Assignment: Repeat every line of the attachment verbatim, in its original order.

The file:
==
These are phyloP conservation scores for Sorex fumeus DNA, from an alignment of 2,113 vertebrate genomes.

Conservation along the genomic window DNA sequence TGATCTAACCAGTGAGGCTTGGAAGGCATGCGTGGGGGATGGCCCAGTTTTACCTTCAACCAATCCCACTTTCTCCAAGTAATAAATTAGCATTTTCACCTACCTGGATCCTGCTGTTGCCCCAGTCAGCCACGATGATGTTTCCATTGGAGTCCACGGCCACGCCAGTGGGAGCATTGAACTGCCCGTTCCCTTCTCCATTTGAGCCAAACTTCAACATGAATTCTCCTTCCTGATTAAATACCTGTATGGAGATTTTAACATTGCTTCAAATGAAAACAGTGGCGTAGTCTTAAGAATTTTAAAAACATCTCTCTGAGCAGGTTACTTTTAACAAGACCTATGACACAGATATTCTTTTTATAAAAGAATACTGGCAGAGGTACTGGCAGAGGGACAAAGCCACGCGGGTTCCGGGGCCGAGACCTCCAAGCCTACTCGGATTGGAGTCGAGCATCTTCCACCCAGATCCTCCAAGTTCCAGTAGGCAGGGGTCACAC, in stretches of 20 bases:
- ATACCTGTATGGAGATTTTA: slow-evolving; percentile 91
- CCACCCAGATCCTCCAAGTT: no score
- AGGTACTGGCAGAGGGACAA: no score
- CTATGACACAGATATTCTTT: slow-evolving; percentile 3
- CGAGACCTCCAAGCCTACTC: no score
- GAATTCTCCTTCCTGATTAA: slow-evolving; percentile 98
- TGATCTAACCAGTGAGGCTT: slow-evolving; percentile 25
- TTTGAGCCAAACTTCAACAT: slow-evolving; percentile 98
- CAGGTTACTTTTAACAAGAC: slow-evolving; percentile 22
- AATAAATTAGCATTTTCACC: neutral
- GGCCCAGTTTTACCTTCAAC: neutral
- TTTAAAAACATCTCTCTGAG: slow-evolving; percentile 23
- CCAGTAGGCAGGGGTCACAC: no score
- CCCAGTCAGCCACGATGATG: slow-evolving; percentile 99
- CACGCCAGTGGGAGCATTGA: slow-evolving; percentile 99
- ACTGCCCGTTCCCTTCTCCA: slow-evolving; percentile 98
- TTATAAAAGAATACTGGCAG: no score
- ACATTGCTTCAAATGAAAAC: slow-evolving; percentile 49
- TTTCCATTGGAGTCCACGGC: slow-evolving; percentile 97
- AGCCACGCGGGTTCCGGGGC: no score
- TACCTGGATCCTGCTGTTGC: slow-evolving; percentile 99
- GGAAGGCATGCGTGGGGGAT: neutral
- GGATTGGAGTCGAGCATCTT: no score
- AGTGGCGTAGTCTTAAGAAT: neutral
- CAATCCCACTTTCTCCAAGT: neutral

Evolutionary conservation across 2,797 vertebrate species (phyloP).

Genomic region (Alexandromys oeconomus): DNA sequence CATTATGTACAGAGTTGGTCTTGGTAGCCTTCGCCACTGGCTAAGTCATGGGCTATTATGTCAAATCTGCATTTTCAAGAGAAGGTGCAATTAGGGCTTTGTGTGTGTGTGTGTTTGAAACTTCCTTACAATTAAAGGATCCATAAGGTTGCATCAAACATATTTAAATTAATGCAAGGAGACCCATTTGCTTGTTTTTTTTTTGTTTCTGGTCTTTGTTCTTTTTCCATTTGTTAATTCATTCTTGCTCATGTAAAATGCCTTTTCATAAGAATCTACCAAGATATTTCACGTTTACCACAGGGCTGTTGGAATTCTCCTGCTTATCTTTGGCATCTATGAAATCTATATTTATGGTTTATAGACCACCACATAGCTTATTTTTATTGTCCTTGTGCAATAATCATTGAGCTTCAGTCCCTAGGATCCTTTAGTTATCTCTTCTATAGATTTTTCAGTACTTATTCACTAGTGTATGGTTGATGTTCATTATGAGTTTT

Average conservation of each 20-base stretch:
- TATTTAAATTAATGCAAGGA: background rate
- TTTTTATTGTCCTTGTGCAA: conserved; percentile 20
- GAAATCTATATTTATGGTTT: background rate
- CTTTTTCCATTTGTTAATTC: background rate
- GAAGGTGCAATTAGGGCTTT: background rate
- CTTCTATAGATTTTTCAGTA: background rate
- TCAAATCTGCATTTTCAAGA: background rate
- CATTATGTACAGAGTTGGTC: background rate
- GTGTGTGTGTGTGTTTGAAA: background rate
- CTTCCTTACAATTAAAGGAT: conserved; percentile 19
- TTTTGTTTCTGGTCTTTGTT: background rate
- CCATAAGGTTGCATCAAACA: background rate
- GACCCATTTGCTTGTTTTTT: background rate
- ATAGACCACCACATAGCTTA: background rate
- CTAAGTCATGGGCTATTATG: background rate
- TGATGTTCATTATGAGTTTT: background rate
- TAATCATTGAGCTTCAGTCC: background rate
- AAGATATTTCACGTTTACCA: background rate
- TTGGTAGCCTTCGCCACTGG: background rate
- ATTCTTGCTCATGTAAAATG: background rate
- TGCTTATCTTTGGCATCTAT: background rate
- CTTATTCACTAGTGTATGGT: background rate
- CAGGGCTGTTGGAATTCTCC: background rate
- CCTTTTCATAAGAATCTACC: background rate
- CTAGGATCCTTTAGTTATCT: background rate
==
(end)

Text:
These are phyloP conservation scores for Sorex fumeus DNA, from an alignment of 2,113 vertebrate genomes.

Conservation along the genomic window DNA sequence TGATCTAACCAGTGAGGCTTGGAAGGCATGCGTGGGGGATGGCCCAGTTTTACCTTCAACCAATCCCACTTTCTCCAAGTAATAAATTAGCATTTTCACCTACCTGGATCCTGCTGTTGCCCCAGTCAGCCACGATGATGTTTCCATTGGAGTCCACGGCCACGCCAGTGGGAGCATTGAACTGCCCGTTCCCTTCTCCATTTGAGCCAAACTTCAACATGAATTCTCCTTCCTGATTAAATACCTGTATGGAGATTTTAACATTGCTTCAAATGAAAACAGTGGCGTAGTCTTAAGAATTTTAAAAACATCTCTCTGAGCAGGTTACTTTTAACAAGACCTATGACACAGATATTCTTTTTATAAAAGAATACTGGCAGAGGTACTGGCAGAGGGACAAAGCCACGCGGGTTCCGGGGCCGAGACCTCCAAGCCTACTCGGATTGGAGTCGAGCATCTTCCACCCAGATCCTCCAAGTTCCAGTAGGCAGGGGTCACAC, in stretches of 20 bases:
- ATACCTGTATGGAGATTTTA: slow-evolving; percentile 91
- CCACCCAGATCCTCCAAGTT: no score
- AGGTACTGGCAGAGGGACAA: no score
- CTATGACACAGATATTCTTT: slow-evolving; percentile 3
- CGAGACCTCCAAGCCTACTC: no score
- GAATTCTCCTTCCTGATTAA: slow-evolving; percentile 98
- TGATCTAACCAGTGAGGCTT: slow-evolving; percentile 25
- TTTGAGCCAAACTTCAACAT: slow-evolving; percentile 98
- CAGGTTACTTTTAACAAGAC: slow-evolving; percentile 22
- AATAAATTAGCATTTTCACC: neutral
- GGCCCAGTTTTACCTTCAAC: neutral
- TTTAAAAACATCTCTCTGAG: slow-evolving; percentile 23
- CCAGTAGGCAGGGGTCACAC: no score
- CCCAGTCAGCCACGATGATG: slow-evolving; percentile 99
- CACGCCAGTGGGAGCATTGA: slow-evolving; percentile 99
- ACTGCCCGTTCCCTTCTCCA: slow-evolving; percentile 98
- TTATAAAAGAATACTGGCAG: no score
- ACATTGCTTCAAATGAAAAC: slow-evolving; percentile 49
- TTTCCATTGGAGTCCACGGC: slow-evolving; percentile 97
- AGCCACGCGGGTTCCGGGGC: no score
- TACCTGGATCCTGCTGTTGC: slow-evolving; percentile 99
- GGAAGGCATGCGTGGGGGAT: neutral
- GGATTGGAGTCGAGCATCTT: no score
- AGTGGCGTAGTCTTAAGAAT: neutral
- CAATCCCACTTTCTCCAAGT: neutral

Evolutionary conservation across 2,797 vertebrate species (phyloP).

Genomic region (Alexandromys oeconomus): DNA sequence CATTATGTACAGAGTTGGTCTTGGTAGCCTTCGCCACTGGCTAAGTCATGGGCTATTATGTCAAATCTGCATTTTCAAGAGAAGGTGCAATTAGGGCTTTGTGTGTGTGTGTGTTTGAAACTTCCTTACAATTAAAGGATCCATAAGGTTGCATCAAACATATTTAAATTAATGCAAGGAGACCCATTTGCTTGTTTTTTTTTTGTTTCTGGTCTTTGTTCTTTTTCCATTTGTTAATTCATTCTTGCTCATGTAAAATGCCTTTTCATAAGAATCTACCAAGATATTTCACGTTTACCACAGGGCTGTTGGAATTCTCCTGCTTATCTTTGGCATCTATGAAATCTATATTTATGGTTTATAGACCACCACATAGCTTATTTTTATTGTCCTTGTGCAATAATCATTGAGCTTCAGTCCCTAGGATCCTTTAGTTATCTCTTCTATAGATTTTTCAGTACTTATTCACTAGTGTATGGTTGATGTTCATTATGAGTTTT

Average conservation of each 20-base stretch:
- TATTTAAATTAATGCAAGGA: background rate
- TTTTTATTGTCCTTGTGCAA: conserved; percentile 20
- GAAATCTATATTTATGGTTT: background rate
- CTTTTTCCATTTGTTAATTC: background rate
- GAAGGTGCAATTAGGGCTTT: background rate
- CTTCTATAGATTTTTCAGTA: background rate
- TCAAATCTGCATTTTCAAGA: background rate
- CATTATGTACAGAGTTGGTC: background rate
- GTGTGTGTGTGTGTTTGAAA: background rate
- CTTCCTTACAATTAAAGGAT: conserved; percentile 19
- TTTTGTTTCTGGTCTTTGTT: background rate
- CCATAAGGTTGCATCAAACA: background rate
- GACCCATTTGCTTGTTTTTT: background rate
- ATAGACCACCACATAGCTTA: background rate
- CTAAGTCATGGGCTATTATG: background rate
- TGATGTTCATTATGAGTTTT: background rate
- TAATCATTGAGCTTCAGTCC: background rate
- AAGATATTTCACGTTTACCA: background rate
- TTGGTAGCCTTCGCCACTGG: background rate
- ATTCTTGCTCATGTAAAATG: background rate
- TGCTTATCTTTGGCATCTAT: background rate
- CTTATTCACTAGTGTATGGT: background rate
- CAGGGCTGTTGGAATTCTCC: background rate
- CCTTTTCATAAGAATCTACC: background rate
- CTAGGATCCTTTAGTTATCT: background rate